The lakes grew more enchanting as we approached them. Soon we could see their strange coloring and watch the mist percolating and oozing out from the hills around them.

We went right down to the shore, then sat around resting and drinking the water we brought with us. I gobbled a bunch of snacks from my backpack. Kerry discovered that there was exactly one boulder in the whole area large enough to provide cover to pee behind, and when she went around it she found wads of toilet paper everywhere. Eeeew.

A fellow hiker snapped this nice photo, just before we set out again:

Fortified by the rest, we made good time across the plateau to the north, and then climbed another hill to arrive at the edge of Blue Lake. It was gorgeous; the kind of rugged-looking primeval terrain that an artist might put on the cover of a fantasy novel to grab the reader’s eye.

We took the opportunity to make silly poses in front of it. Kerry’s fantasy novel is called “Space-Queen Of The Freezing Teapots.” Mine is called “I Can’t Believe How Silly Kerry Is.”

Kerry: "I'm a little teapot ... COLD and stout!"

Kerry was making a really ridiculous face just before she snapped this one!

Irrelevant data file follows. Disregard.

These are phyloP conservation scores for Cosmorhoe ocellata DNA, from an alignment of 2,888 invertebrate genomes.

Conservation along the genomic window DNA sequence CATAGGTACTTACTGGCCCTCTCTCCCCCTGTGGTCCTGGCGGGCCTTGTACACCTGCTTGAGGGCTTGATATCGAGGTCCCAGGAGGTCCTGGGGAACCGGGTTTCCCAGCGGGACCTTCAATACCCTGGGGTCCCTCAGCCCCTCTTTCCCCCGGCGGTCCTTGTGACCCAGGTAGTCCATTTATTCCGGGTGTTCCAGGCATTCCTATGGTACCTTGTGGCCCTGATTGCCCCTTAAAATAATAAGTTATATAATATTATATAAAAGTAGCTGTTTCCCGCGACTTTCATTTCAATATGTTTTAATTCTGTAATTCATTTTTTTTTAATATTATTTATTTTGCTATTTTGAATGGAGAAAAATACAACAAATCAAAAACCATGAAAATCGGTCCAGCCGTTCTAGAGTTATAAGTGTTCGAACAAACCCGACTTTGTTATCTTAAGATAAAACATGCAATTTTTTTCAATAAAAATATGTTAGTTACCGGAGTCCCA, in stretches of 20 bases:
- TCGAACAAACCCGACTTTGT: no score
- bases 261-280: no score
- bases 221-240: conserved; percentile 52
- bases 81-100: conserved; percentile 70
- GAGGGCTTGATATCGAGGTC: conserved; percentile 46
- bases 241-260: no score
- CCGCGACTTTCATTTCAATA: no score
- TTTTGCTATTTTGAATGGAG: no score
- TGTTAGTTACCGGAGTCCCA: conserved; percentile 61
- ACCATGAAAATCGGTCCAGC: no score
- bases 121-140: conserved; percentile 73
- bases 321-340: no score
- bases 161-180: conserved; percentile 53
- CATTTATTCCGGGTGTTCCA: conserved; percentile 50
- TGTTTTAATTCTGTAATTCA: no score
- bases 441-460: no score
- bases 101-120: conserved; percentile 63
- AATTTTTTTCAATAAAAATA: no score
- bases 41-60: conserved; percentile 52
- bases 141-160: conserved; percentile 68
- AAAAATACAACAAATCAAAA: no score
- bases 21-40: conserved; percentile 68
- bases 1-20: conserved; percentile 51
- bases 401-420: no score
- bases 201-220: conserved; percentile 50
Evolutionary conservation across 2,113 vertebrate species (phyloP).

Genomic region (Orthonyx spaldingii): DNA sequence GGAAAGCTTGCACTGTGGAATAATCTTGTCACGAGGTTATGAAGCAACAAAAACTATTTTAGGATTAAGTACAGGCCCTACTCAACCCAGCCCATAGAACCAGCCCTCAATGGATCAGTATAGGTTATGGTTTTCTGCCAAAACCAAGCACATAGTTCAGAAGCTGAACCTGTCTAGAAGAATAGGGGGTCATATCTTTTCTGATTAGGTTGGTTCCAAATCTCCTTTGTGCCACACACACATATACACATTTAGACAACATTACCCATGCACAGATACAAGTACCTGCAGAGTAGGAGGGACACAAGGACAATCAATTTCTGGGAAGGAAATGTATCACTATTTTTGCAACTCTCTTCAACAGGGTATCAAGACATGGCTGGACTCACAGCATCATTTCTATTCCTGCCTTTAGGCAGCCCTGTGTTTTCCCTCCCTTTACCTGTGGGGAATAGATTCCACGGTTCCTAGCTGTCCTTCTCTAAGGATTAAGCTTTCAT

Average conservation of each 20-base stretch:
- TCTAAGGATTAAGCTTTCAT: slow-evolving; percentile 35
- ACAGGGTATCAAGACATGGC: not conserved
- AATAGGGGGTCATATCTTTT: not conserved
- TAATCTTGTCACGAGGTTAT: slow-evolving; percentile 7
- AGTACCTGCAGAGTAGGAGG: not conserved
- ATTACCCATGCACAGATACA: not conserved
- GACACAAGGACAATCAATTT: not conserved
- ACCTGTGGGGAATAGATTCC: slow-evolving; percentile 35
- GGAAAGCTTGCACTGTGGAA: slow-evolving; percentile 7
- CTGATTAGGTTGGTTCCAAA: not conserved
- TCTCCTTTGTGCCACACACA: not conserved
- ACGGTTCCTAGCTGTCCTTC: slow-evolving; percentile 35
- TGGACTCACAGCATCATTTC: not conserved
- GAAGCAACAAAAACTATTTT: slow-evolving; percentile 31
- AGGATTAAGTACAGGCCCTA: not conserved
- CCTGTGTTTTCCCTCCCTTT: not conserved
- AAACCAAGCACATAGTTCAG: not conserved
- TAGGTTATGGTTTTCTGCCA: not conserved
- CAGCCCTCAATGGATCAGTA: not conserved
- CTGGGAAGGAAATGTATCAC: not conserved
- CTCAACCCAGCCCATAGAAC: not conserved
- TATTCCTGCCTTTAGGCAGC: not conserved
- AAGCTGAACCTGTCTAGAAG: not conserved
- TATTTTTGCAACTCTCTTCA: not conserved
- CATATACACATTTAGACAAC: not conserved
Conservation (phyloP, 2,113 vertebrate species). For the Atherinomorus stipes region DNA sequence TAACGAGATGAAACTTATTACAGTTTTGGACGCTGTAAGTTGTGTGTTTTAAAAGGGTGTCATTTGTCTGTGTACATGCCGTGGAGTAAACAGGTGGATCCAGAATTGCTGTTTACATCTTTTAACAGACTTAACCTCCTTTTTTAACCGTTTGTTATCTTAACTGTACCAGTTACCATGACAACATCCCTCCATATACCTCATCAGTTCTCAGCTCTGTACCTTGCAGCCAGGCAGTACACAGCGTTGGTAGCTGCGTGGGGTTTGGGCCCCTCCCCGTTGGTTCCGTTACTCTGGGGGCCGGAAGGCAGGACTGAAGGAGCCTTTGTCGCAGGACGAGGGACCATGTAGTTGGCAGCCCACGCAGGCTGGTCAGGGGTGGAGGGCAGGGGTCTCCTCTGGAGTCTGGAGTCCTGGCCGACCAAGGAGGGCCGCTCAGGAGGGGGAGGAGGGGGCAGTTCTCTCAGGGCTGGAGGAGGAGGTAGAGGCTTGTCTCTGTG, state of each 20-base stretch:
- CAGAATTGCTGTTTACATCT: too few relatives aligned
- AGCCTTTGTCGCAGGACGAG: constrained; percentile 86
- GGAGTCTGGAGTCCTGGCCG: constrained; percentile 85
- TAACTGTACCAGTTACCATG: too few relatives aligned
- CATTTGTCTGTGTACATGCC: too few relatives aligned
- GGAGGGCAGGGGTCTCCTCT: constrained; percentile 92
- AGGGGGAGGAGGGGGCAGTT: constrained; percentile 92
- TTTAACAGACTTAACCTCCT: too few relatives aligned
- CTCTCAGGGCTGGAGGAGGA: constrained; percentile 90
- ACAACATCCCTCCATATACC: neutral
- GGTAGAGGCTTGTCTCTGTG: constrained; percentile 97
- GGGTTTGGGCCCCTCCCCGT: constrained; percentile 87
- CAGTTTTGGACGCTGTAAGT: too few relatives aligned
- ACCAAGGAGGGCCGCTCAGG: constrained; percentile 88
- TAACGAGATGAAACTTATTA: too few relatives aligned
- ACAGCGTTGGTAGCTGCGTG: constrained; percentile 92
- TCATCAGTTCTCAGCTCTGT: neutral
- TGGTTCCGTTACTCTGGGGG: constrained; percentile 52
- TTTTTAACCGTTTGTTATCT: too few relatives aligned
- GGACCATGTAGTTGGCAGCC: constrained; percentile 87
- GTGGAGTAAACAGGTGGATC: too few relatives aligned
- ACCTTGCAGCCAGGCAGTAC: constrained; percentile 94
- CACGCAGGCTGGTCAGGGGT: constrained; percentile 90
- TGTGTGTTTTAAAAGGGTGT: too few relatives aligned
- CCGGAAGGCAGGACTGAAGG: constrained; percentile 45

I couldn’t help asking myself, why would this terrain be so inspiring? As I walked along I came up with a pretty good theory: It inspires dramatic tension because it’s exposed. Unlike a dense forest or the crowded streets of a city, this terrain is composed only of things that are gigantic – the lake, the ridge, the sky – and things that are tiny. Anything medium-sized that you construct in it, or send wandering through it, can only look fragile and insignificant by comparison. … Or it will be so far away that you won’t see it at all.

So either you’re lost, or you’re totally exposed and vulnerable. Quite a setting for drama! There isn’t even a single bush growing around the shore of the lake that you could hide behind. About the only way you could surprise someone would be to bury yourself in rocks and wait until they wander past you on the trail. (I bet some treacherous bandits in Mongolia have done just that!)

Eventually we passed around the side of a hill, losing sight of Blue Lake, and discovered one good hiding place:

… So we took another pee break and ate snacks there. The wind was not as bitterly cold as before, but still cold.

This is how we keep warm in 35mph winds!

Eventually we passed around to the north face of the Tongariro complex. From this point the trail only went downward. It felt like we were more than two thirds done with the crossing, but for the sheer distance we had to walk, it was closer to halfway.

We were treated to another lovely panorama, this one quite different from the last. We could see Lake Taupo in the far distance.

The track below looked easy enough to walk, and we thought we were right on schedule to make it to the shuttle stop at the end by 5:00pm. We didn’t reckon that most of the remaining path was hidden in the forest beyond.

We'll be walking every inch of that track to get down ... and then a bunch more that's hidden in the trees below.